Preoperative Drug Induced Sleep Endoscopy Improves the Surgical Approach to Treatment of Obstructive Sleep Apnea

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Abstract

Objective:

Drug induced sleep endoscopy (DISE) allows for preoperative evaluation of the specific site and character of upper airway obstruction in obstructive sleep apnea (OSA). We aim to assess the impact DISE has on customizing the surgical plan and evaluate its role in surgical success.

Methods:

We retrospectively reviewed patients undergoing surgery for OSA. We compared those patients undergoing preoperative DISE to those that did not to assess procedures performed and surgical outcomes.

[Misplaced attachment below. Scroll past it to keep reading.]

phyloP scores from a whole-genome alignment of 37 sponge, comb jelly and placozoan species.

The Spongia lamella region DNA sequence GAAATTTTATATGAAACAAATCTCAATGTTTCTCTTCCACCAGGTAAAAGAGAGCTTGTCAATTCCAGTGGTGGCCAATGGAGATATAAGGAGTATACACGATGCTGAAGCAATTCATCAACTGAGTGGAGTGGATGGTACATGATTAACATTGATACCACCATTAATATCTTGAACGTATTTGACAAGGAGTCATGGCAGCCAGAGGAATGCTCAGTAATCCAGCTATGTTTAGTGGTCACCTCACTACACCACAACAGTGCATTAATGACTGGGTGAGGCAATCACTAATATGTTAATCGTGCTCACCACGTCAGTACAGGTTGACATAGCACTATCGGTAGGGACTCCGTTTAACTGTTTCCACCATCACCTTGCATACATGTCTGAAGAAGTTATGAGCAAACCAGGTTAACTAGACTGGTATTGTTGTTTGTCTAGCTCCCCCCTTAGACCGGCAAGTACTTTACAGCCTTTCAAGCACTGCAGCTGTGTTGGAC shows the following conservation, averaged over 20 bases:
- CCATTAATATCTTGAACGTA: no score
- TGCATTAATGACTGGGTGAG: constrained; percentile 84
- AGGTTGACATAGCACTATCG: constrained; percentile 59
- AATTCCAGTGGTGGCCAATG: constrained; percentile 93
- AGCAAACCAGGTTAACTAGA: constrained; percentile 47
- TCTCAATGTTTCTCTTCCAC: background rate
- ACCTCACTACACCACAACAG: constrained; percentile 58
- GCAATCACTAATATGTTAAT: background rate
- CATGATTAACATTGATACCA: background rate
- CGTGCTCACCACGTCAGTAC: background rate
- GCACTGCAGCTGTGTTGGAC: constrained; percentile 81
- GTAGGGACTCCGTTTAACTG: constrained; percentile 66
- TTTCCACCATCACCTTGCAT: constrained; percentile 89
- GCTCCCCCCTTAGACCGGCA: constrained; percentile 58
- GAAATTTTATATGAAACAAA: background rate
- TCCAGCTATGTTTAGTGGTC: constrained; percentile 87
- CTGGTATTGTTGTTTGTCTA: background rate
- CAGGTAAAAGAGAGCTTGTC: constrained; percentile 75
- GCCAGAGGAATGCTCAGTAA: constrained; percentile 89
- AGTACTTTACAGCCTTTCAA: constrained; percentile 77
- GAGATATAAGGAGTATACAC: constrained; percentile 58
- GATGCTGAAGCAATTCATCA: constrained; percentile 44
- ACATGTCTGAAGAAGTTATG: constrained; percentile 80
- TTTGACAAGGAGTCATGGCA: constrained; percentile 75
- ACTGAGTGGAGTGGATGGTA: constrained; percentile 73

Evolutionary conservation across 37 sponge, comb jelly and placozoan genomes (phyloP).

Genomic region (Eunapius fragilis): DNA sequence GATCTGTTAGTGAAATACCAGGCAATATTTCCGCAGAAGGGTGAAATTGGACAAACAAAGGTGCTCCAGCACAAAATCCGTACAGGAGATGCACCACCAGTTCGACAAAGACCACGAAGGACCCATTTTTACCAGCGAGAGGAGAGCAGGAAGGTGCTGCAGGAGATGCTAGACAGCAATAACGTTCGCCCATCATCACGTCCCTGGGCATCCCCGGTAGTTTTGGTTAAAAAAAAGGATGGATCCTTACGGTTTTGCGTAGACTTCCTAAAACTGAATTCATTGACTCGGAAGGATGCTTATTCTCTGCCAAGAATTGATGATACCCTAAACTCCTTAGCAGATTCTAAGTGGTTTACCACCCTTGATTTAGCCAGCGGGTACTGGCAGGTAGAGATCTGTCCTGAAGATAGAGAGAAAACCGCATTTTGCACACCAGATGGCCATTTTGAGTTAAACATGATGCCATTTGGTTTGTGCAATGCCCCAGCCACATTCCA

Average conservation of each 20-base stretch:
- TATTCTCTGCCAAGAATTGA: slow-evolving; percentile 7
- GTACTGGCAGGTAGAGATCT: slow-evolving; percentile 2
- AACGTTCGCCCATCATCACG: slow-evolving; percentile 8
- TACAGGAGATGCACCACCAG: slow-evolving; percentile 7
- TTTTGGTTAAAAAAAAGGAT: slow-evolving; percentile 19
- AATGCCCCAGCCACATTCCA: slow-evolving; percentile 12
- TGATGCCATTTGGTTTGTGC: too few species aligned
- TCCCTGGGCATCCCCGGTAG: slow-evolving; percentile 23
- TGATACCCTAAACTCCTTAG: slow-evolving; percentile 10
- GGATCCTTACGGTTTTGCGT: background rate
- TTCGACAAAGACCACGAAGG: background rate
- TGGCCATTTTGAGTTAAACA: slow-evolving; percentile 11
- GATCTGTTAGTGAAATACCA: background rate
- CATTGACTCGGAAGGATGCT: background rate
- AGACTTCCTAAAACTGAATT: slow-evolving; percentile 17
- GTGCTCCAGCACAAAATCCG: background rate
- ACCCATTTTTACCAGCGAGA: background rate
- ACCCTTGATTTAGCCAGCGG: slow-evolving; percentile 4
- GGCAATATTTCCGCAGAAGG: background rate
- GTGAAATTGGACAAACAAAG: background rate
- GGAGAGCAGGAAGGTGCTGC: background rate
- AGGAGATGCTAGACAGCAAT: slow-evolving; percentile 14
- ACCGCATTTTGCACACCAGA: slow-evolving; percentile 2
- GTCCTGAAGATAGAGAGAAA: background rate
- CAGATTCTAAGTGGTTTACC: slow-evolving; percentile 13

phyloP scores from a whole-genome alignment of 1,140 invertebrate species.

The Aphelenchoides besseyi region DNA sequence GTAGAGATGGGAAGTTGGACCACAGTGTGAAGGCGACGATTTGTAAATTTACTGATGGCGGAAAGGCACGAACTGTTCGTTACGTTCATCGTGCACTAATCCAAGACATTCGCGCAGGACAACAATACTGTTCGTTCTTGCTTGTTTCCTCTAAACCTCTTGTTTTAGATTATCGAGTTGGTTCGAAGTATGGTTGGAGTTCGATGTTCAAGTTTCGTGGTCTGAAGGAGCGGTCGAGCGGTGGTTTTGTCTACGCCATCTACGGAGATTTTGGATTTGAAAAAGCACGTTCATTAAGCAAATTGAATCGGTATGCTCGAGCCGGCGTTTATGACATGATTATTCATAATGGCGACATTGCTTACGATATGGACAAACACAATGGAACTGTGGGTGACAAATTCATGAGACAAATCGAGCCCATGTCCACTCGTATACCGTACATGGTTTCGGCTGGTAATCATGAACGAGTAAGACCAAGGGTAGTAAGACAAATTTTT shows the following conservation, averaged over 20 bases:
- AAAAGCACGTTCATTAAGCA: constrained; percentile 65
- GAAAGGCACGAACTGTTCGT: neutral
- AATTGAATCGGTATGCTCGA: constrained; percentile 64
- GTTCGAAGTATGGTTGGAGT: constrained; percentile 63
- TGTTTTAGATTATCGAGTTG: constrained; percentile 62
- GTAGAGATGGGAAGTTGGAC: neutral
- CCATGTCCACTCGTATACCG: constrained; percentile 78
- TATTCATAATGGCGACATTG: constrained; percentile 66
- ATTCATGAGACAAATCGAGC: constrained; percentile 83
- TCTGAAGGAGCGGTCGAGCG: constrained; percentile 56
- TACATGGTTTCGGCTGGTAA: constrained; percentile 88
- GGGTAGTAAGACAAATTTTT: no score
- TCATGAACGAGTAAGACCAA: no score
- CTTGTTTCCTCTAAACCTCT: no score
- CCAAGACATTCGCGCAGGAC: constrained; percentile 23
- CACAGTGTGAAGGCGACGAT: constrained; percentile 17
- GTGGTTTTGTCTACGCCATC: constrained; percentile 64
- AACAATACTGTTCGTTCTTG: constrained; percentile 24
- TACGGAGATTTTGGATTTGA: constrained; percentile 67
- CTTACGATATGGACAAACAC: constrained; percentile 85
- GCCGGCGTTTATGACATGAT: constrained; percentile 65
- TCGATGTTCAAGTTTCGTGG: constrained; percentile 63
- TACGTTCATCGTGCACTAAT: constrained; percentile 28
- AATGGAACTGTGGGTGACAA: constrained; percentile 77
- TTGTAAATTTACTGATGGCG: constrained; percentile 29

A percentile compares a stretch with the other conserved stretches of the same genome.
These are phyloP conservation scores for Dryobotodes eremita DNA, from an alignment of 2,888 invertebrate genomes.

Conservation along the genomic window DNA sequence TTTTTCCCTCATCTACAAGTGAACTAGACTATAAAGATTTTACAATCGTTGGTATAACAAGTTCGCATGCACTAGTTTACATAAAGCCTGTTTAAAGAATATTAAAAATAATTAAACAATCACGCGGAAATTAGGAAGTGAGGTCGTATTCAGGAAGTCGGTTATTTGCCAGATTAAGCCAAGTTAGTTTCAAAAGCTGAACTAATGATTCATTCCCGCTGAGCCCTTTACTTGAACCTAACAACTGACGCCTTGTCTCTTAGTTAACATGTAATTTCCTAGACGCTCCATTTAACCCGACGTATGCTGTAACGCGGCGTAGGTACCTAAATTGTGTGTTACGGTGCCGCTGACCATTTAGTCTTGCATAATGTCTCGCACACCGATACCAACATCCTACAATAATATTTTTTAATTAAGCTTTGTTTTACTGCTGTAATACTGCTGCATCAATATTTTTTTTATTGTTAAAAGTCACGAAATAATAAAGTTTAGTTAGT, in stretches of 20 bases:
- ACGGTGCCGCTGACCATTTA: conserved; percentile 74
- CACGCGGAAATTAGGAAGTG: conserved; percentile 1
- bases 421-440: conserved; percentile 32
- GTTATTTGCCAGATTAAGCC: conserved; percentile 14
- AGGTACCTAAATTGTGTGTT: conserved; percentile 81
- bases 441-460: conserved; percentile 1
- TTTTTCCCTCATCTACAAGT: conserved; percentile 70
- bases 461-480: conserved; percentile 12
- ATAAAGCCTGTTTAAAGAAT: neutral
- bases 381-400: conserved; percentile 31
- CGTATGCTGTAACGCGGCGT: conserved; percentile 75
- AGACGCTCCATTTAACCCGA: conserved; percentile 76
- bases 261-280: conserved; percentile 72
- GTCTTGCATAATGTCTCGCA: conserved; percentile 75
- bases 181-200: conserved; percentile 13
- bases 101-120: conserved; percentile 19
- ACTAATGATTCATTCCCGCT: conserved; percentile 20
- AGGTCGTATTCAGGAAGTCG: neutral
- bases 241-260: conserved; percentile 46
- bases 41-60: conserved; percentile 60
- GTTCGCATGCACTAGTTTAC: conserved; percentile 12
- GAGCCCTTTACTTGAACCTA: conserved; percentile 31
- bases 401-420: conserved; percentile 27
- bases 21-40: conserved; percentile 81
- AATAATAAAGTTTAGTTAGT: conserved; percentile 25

Results:

We found 87 patients undergoing surgery for OSA who had postoperative polysomnogram results. Of the group undergoing preoperative DISE, 8% had multilevel surgery. This compared to 59.5% in those not undergoing DISE (p = .0004). The success rate of patients who had preoperative DISE was 86% compared to 51.4% in those who did not have preoperative DISE (p < .001). We found no difference in age, gender, preoperative apnea-hypopnea index (AHI), oxygen nadir, Epworth sleepiness scale score (ESS), body mass index (BMI) and postoperative oxygen nadir, ESS, or BMI in the DISE and no DISE cohorts.

Conclusion:

The addition of DISE to our preoperative workup has contributed to a decreased rate of multilevel surgery and increased rate of surgical success through identification of the individual patient’s OSA architecture and customization of the surgical plan.

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